Counting the cost: the social construction and human rights conceptualisation of the disabled child migrant through Australia's migration processes
Natalier, K and Harris-Rimmer, S, Counting the cost: the social construction and human rights conceptualisation of the disabled child migrant through Australia's migration processes, The Future of Sociology: The Australian Sociological Association 2009 Annual Conference, 2009, Canberra, pp. 1-12. ISBN 9780646525013 (2009) [Refereed Conference Paper]
Copyright The Australian Sociological Association 2009
Children living with a disability who seek to migrate to Australia are currently subject to the health requirement, which excludes applicants on the basis of their cost to Australiaís health systems. While subject to seemingly objective processes of quantification, these children are in fact incorporated into a set of structures that order belonging and citizenship in classed, raced and ableist terms. The research was driven by the tale of two families. The most recent case was that of Dr Bernhard Moeller, a German doctor practicing in rural Victoria who was denied permanent residency because his 13 year old son, Lukas, has Downs Syndrome. In November 2008, the Minister for Immigration Chris Evans used his discretionary power to waive the health requirement and grant permanent residency after waves of sympathetic media coverage and public support. A Parliamentary inquiry based on his case is currently in progress. In contrast, in April 2001, a previous Minister Philip Ruddock refused to exercise his waiver to grant permanent residency to the daughter of Pakistani refugee Mr Shuharyar Kiyani, on the basis that Amunís condition of cerebral palsy would cost the Australian community too much to support. Mr Kiyani died after dousing himself with petrol and setting himself alight outside Parliament House in protest. Migration systems construct a static and disempowering social category, that of the disabled child migrant. In this paper we explore this construction within technical and administrative processes; we then discuss the possibilities of an alternative, human rights based approach. The paper concludes that for people living with a disability to become visible and to claim worthiness, capacity and advocacy in this system as opposed to silent, helpless burdens, human rights discourse itself will require transformation.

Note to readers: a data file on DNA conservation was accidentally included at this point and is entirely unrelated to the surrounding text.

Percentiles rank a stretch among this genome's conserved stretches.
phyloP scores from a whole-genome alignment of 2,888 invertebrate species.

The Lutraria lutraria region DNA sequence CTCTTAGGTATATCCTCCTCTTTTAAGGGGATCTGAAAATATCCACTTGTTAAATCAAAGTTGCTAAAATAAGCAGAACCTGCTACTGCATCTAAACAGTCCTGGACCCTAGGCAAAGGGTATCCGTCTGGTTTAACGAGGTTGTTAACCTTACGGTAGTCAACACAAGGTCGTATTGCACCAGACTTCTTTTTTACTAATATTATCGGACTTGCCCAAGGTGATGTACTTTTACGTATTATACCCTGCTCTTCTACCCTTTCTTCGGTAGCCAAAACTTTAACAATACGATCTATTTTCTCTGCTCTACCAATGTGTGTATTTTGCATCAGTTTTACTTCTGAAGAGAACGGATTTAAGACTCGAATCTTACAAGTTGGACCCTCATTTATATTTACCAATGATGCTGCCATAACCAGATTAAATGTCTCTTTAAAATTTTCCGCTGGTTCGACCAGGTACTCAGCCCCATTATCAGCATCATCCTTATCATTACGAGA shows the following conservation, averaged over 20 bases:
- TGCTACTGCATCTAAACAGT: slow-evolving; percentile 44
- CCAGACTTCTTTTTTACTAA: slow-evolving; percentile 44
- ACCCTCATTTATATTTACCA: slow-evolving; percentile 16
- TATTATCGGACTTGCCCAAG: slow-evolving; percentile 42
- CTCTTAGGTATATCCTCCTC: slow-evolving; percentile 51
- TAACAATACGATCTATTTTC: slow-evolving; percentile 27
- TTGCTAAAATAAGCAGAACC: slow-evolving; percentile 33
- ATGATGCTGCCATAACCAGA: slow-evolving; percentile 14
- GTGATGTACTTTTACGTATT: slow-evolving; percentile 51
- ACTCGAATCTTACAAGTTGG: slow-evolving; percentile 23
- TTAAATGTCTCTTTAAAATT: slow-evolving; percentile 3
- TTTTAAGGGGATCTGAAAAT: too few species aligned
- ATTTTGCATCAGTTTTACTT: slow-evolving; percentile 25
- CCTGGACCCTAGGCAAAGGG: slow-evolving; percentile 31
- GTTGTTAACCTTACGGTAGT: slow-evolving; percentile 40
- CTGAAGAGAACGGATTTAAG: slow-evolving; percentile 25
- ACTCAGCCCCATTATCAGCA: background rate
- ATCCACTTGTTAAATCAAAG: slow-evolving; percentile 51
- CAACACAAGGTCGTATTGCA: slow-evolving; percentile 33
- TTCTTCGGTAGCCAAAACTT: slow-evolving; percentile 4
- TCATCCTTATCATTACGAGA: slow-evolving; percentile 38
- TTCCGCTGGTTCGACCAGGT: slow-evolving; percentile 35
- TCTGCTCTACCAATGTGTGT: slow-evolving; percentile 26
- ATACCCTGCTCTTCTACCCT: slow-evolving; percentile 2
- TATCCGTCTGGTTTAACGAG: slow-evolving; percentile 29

Refereed Conference Paper
disability, migration, children, citizenship, quantification, human rights